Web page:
Keeping solidarity for workers

Grappling with loyalty and worker solidarity in a competitive market place.

Solidarity. It’s more than just a crusty punk patch proclaiming radical politics. I should know, I had one.

Having spent nearly a decade in unionized frontline social service and community health workplaces, I lost touch with the fact that the legally protected rank and file are in the minority. And it needs to be said: even in its heyday, solidarity was often contingent on race and gender. But even so, solidarity in the organized sense has been in bad decline for a long while.

I know this. But I was reminded of this during the recent public school teachers strike in British Columbia. I was reading random comments on Facebook feeds, which, I know, is not advisable. I couldn’t help myself. Covering my eyes and peeking through my fingers, I read some ignorant, indignant commentary decrying the teachers’ demands for better working conditions and decent compensation.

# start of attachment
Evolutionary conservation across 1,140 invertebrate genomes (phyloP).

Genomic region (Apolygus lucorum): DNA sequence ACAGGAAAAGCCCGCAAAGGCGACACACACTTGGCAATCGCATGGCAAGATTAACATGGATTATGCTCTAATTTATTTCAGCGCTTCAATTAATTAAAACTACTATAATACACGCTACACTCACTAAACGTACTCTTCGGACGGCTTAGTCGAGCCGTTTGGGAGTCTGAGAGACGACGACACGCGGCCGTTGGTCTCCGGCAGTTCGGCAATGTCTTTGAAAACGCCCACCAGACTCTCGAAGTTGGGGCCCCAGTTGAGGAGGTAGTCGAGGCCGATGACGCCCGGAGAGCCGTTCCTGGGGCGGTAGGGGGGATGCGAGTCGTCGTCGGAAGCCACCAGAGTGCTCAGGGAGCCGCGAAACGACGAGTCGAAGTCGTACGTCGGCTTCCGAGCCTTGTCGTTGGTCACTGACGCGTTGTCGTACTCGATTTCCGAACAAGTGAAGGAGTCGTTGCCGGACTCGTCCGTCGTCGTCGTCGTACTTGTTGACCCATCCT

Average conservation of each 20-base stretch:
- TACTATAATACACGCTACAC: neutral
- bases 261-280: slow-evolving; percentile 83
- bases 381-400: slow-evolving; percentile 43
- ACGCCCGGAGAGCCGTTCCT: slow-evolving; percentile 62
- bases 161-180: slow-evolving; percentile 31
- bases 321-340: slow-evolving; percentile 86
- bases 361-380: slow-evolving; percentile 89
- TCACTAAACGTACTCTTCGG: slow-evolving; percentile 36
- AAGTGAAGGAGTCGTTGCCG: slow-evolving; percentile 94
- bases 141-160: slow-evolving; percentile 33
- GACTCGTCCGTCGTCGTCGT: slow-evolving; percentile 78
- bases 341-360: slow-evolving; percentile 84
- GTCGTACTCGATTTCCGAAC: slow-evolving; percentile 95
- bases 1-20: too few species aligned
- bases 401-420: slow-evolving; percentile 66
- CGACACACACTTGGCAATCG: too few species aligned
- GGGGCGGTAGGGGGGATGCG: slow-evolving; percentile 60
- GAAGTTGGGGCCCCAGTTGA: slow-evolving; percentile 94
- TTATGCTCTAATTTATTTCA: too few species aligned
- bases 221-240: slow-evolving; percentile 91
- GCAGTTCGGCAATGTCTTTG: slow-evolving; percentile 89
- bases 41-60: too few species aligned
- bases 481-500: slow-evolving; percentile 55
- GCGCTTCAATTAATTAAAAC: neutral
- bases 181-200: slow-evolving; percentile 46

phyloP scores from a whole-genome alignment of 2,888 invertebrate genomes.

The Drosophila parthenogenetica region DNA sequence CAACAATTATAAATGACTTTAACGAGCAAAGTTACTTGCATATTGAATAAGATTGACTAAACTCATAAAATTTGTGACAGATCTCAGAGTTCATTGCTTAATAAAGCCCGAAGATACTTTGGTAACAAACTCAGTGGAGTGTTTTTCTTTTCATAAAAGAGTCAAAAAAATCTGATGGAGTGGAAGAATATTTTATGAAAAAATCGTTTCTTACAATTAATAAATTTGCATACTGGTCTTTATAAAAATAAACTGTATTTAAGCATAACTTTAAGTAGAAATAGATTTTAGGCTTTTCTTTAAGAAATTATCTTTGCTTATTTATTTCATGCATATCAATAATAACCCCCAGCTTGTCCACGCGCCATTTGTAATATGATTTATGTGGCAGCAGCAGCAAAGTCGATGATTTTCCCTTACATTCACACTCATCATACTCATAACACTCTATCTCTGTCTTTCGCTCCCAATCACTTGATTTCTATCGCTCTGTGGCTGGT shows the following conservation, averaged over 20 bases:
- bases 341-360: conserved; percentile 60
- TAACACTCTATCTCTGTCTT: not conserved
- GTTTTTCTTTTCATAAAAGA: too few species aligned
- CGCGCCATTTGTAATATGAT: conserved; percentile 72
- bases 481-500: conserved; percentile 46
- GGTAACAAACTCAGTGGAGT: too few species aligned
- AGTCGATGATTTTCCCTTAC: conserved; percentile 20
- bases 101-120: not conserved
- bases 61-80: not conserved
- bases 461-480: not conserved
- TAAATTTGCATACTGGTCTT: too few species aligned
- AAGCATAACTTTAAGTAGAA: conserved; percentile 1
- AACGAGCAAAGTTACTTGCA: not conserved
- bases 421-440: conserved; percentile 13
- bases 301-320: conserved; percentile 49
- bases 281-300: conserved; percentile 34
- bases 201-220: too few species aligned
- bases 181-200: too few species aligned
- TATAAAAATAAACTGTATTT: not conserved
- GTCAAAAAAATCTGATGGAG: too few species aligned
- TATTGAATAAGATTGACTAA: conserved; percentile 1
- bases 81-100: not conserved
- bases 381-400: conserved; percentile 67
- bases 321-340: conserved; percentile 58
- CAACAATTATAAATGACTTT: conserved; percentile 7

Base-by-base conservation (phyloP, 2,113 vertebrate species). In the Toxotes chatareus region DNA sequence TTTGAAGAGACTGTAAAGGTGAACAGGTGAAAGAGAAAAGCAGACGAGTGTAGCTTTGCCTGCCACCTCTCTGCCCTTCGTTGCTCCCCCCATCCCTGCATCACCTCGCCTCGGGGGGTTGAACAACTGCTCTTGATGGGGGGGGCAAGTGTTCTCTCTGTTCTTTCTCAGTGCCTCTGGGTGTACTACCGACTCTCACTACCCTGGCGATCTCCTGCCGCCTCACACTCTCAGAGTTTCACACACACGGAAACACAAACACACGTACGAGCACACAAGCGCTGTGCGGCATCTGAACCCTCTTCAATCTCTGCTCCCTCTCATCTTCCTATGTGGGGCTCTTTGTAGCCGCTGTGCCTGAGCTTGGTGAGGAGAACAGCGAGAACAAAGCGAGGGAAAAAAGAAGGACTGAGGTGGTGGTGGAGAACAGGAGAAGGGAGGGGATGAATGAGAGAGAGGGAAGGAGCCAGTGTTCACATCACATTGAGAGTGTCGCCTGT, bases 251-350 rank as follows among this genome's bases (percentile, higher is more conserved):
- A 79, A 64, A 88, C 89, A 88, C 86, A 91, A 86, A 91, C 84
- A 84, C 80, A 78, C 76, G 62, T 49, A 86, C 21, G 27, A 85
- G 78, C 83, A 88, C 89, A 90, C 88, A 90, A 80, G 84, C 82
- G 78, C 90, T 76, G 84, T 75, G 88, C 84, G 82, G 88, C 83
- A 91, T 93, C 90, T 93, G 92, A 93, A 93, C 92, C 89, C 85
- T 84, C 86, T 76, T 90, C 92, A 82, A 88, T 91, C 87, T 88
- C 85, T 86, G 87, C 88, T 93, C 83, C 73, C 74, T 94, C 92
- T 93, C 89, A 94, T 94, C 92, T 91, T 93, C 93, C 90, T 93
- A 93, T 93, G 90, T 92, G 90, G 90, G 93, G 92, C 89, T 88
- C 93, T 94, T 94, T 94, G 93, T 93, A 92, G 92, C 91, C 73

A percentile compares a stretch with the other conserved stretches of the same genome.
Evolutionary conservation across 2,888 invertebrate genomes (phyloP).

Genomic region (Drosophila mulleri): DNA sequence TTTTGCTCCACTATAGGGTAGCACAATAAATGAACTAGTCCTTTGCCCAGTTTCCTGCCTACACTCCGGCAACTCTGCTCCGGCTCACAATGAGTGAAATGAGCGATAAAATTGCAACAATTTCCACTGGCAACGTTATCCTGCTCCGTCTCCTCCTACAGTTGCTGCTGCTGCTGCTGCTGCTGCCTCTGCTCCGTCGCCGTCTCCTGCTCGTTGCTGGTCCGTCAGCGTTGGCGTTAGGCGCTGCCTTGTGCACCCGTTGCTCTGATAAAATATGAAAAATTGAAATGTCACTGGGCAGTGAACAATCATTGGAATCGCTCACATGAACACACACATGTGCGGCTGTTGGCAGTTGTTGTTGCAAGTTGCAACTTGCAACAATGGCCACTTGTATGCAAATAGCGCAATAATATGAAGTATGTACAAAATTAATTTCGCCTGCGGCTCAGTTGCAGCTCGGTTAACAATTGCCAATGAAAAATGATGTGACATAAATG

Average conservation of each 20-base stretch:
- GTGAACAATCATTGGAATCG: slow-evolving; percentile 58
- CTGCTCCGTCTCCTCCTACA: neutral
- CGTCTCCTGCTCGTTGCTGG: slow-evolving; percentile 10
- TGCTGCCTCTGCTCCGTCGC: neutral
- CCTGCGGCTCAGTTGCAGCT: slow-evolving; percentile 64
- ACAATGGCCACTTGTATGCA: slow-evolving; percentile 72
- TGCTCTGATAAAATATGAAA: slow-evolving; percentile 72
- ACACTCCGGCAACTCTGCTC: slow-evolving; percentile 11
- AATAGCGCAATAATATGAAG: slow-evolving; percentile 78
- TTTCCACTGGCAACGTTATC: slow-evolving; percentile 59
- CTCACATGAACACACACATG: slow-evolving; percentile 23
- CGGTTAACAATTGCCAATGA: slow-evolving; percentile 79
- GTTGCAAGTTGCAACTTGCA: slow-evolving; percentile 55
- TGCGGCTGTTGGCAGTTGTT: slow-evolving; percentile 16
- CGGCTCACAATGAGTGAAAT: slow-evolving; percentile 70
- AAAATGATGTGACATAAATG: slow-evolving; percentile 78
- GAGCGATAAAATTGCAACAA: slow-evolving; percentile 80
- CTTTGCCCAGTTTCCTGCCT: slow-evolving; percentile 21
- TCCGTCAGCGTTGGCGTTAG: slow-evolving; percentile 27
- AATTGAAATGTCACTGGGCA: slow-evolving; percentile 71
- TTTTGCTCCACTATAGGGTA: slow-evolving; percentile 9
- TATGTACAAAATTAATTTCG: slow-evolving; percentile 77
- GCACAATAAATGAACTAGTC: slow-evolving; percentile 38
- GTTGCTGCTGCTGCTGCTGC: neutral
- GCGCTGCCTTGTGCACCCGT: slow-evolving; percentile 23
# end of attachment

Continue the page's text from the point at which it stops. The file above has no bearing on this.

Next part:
Some folks were pissed about the benefits teachers receive. WUT?!

It seems that some people think the BC Teachers Federation are jerks because they demanded what we should all be demanding. We should demand it, and we should receive it.

Why not use what is provided in legally binding collective agreements (the good stuff, anyway) as goals for those who don’t have even basic benefits at work, and improve on the benefits received by people on income assistance?

It seems that some people think the BC Teachers Federation are jerks because they demanded what we should all be demanding.

Solidarity is strength. But it also takes strength. Solidarity requires that we celebrate the advances of other workers. And every time we bemoan someone getting slightly more than we do, it gets worse.1

Everyone deserves a benefit plan. Everyone deserves the optimum health that we talk about in community health workplaces. But only a very limited segment can actually pull it off, and they do it by paying into private benefit plans.

The more time we take to argue about what we collectively ask for, the easier it is for the government, or for businesses, to decide that the majority of the population can handle what only a few can do. But hey, no judgement because they’re footing the bill themselves, LOL. [end]

  1. Again, it has to be said, solidarity has gender and racial limits. It’s fitting then that most teachers are women. 72% of teachers in BC were women in 2012 (PDF). And it’s not an accident that the percentage of teachers who are women is increasing.

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